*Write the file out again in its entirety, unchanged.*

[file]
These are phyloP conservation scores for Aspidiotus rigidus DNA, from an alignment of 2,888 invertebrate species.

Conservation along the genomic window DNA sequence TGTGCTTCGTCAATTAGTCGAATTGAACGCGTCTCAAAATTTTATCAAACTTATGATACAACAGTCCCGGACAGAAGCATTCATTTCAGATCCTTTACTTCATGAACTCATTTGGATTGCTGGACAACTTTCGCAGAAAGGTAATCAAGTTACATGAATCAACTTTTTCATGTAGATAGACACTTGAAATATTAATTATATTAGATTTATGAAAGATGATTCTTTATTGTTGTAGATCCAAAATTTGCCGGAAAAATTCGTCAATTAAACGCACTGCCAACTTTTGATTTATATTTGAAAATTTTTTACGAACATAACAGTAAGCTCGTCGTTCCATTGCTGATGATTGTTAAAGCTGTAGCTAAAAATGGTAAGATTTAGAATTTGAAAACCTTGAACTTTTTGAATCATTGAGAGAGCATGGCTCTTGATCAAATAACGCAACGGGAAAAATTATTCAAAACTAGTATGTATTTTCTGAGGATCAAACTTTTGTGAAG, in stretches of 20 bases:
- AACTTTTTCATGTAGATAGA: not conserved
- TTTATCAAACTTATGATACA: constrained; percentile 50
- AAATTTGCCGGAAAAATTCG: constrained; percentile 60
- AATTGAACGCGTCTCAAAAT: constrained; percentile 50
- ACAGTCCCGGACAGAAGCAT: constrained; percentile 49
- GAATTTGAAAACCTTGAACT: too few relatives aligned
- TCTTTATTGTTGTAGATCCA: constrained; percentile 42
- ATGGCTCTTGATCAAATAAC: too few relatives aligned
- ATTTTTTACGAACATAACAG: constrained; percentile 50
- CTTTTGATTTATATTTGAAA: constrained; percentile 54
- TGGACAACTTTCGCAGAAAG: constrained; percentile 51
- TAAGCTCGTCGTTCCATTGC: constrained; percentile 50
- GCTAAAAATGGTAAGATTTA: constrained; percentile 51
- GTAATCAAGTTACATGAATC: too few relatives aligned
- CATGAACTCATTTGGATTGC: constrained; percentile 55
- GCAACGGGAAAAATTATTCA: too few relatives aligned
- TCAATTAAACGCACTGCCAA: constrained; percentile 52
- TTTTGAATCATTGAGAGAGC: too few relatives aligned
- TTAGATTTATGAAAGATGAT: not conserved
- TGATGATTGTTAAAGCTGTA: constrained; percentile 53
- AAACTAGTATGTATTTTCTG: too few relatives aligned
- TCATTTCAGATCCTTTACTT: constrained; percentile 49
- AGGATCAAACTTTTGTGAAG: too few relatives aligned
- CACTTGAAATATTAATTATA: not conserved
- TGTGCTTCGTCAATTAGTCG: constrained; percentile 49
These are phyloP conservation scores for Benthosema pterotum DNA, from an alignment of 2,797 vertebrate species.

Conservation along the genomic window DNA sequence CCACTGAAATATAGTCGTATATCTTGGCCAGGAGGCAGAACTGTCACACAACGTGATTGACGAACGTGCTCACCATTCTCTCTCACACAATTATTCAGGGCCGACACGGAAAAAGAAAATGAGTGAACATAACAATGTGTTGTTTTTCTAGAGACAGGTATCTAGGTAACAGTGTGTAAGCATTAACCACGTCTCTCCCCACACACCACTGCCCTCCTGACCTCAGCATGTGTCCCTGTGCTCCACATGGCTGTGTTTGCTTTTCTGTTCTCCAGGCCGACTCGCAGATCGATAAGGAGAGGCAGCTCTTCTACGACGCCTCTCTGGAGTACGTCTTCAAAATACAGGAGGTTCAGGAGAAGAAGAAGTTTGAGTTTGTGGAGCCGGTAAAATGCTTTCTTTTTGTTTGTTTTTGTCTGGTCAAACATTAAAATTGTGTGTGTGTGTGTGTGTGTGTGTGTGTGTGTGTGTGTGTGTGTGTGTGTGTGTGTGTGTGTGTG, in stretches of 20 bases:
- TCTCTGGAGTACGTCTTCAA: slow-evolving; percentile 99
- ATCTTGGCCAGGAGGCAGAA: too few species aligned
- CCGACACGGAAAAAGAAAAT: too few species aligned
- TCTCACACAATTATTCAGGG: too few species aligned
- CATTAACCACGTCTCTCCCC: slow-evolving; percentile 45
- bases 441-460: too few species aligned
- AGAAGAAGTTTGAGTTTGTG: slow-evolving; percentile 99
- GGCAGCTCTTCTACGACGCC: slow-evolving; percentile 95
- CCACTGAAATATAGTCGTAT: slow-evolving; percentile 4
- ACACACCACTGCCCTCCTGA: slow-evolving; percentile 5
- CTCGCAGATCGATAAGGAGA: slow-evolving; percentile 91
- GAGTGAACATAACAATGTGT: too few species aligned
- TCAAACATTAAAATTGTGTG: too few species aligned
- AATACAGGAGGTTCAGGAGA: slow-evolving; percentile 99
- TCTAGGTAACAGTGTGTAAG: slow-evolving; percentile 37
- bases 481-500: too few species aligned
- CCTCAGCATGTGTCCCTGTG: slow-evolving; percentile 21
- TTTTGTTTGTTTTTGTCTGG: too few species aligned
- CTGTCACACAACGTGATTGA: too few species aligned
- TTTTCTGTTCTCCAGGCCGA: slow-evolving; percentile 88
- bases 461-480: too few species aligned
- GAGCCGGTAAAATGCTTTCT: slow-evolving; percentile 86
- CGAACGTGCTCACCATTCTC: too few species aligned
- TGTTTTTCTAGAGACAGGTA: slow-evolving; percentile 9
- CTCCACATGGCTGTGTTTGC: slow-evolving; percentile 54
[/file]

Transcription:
These are phyloP conservation scores for Aspidiotus rigidus DNA, from an alignment of 2,888 invertebrate species.

Conservation along the genomic window DNA sequence TGTGCTTCGTCAATTAGTCGAATTGAACGCGTCTCAAAATTTTATCAAACTTATGATACAACAGTCCCGGACAGAAGCATTCATTTCAGATCCTTTACTTCATGAACTCATTTGGATTGCTGGACAACTTTCGCAGAAAGGTAATCAAGTTACATGAATCAACTTTTTCATGTAGATAGACACTTGAAATATTAATTATATTAGATTTATGAAAGATGATTCTTTATTGTTGTAGATCCAAAATTTGCCGGAAAAATTCGTCAATTAAACGCACTGCCAACTTTTGATTTATATTTGAAAATTTTTTACGAACATAACAGTAAGCTCGTCGTTCCATTGCTGATGATTGTTAAAGCTGTAGCTAAAAATGGTAAGATTTAGAATTTGAAAACCTTGAACTTTTTGAATCATTGAGAGAGCATGGCTCTTGATCAAATAACGCAACGGGAAAAATTATTCAAAACTAGTATGTATTTTCTGAGGATCAAACTTTTGTGAAG, in stretches of 20 bases:
- AACTTTTTCATGTAGATAGA: not conserved
- TTTATCAAACTTATGATACA: constrained; percentile 50
- AAATTTGCCGGAAAAATTCG: constrained; percentile 60
- AATTGAACGCGTCTCAAAAT: constrained; percentile 50
- ACAGTCCCGGACAGAAGCAT: constrained; percentile 49
- GAATTTGAAAACCTTGAACT: too few relatives aligned
- TCTTTATTGTTGTAGATCCA: constrained; percentile 42
- ATGGCTCTTGATCAAATAAC: too few relatives aligned
- ATTTTTTACGAACATAACAG: constrained; percentile 50
- CTTTTGATTTATATTTGAAA: constrained; percentile 54
- TGGACAACTTTCGCAGAAAG: constrained; percentile 51
- TAAGCTCGTCGTTCCATTGC: constrained; percentile 50
- GCTAAAAATGGTAAGATTTA: constrained; percentile 51
- GTAATCAAGTTACATGAATC: too few relatives aligned
- CATGAACTCATTTGGATTGC: constrained; percentile 55
- GCAACGGGAAAAATTATTCA: too few relatives aligned
- TCAATTAAACGCACTGCCAA: constrained; percentile 52
- TTTTGAATCATTGAGAGAGC: too few relatives aligned
- TTAGATTTATGAAAGATGAT: not conserved
- TGATGATTGTTAAAGCTGTA: constrained; percentile 53
- AAACTAGTATGTATTTTCTG: too few relatives aligned
- TCATTTCAGATCCTTTACTT: constrained; percentile 49
- AGGATCAAACTTTTGTGAAG: too few relatives aligned
- CACTTGAAATATTAATTATA: not conserved
- TGTGCTTCGTCAATTAGTCG: constrained; percentile 49
These are phyloP conservation scores for Benthosema pterotum DNA, from an alignment of 2,797 vertebrate species.

Conservation along the genomic window DNA sequence CCACTGAAATATAGTCGTATATCTTGGCCAGGAGGCAGAACTGTCACACAACGTGATTGACGAACGTGCTCACCATTCTCTCTCACACAATTATTCAGGGCCGACACGGAAAAAGAAAATGAGTGAACATAACAATGTGTTGTTTTTCTAGAGACAGGTATCTAGGTAACAGTGTGTAAGCATTAACCACGTCTCTCCCCACACACCACTGCCCTCCTGACCTCAGCATGTGTCCCTGTGCTCCACATGGCTGTGTTTGCTTTTCTGTTCTCCAGGCCGACTCGCAGATCGATAAGGAGAGGCAGCTCTTCTACGACGCCTCTCTGGAGTACGTCTTCAAAATACAGGAGGTTCAGGAGAAGAAGAAGTTTGAGTTTGTGGAGCCGGTAAAATGCTTTCTTTTTGTTTGTTTTTGTCTGGTCAAACATTAAAATTGTGTGTGTGTGTGTGTGTGTGTGTGTGTGTGTGTGTGTGTGTGTGTGTGTGTGTGTGTGTGTGTG, in stretches of 20 bases:
- TCTCTGGAGTACGTCTTCAA: slow-evolving; percentile 99
- ATCTTGGCCAGGAGGCAGAA: too few species aligned
- CCGACACGGAAAAAGAAAAT: too few species aligned
- TCTCACACAATTATTCAGGG: too few species aligned
- CATTAACCACGTCTCTCCCC: slow-evolving; percentile 45
- bases 441-460: too few species aligned
- AGAAGAAGTTTGAGTTTGTG: slow-evolving; percentile 99
- GGCAGCTCTTCTACGACGCC: slow-evolving; percentile 95
- CCACTGAAATATAGTCGTAT: slow-evolving; percentile 4
- ACACACCACTGCCCTCCTGA: slow-evolving; percentile 5
- CTCGCAGATCGATAAGGAGA: slow-evolving; percentile 91
- GAGTGAACATAACAATGTGT: too few species aligned
- TCAAACATTAAAATTGTGTG: too few species aligned
- AATACAGGAGGTTCAGGAGA: slow-evolving; percentile 99
- TCTAGGTAACAGTGTGTAAG: slow-evolving; percentile 37
- bases 481-500: too few species aligned
- CCTCAGCATGTGTCCCTGTG: slow-evolving; percentile 21
- TTTTGTTTGTTTTTGTCTGG: too few species aligned
- CTGTCACACAACGTGATTGA: too few species aligned
- TTTTCTGTTCTCCAGGCCGA: slow-evolving; percentile 88
- bases 461-480: too few species aligned
- GAGCCGGTAAAATGCTTTCT: slow-evolving; percentile 86
- CGAACGTGCTCACCATTCTC: too few species aligned
- TGTTTTTCTAGAGACAGGTA: slow-evolving; percentile 9
- CTCCACATGGCTGTGTTTGC: slow-evolving; percentile 54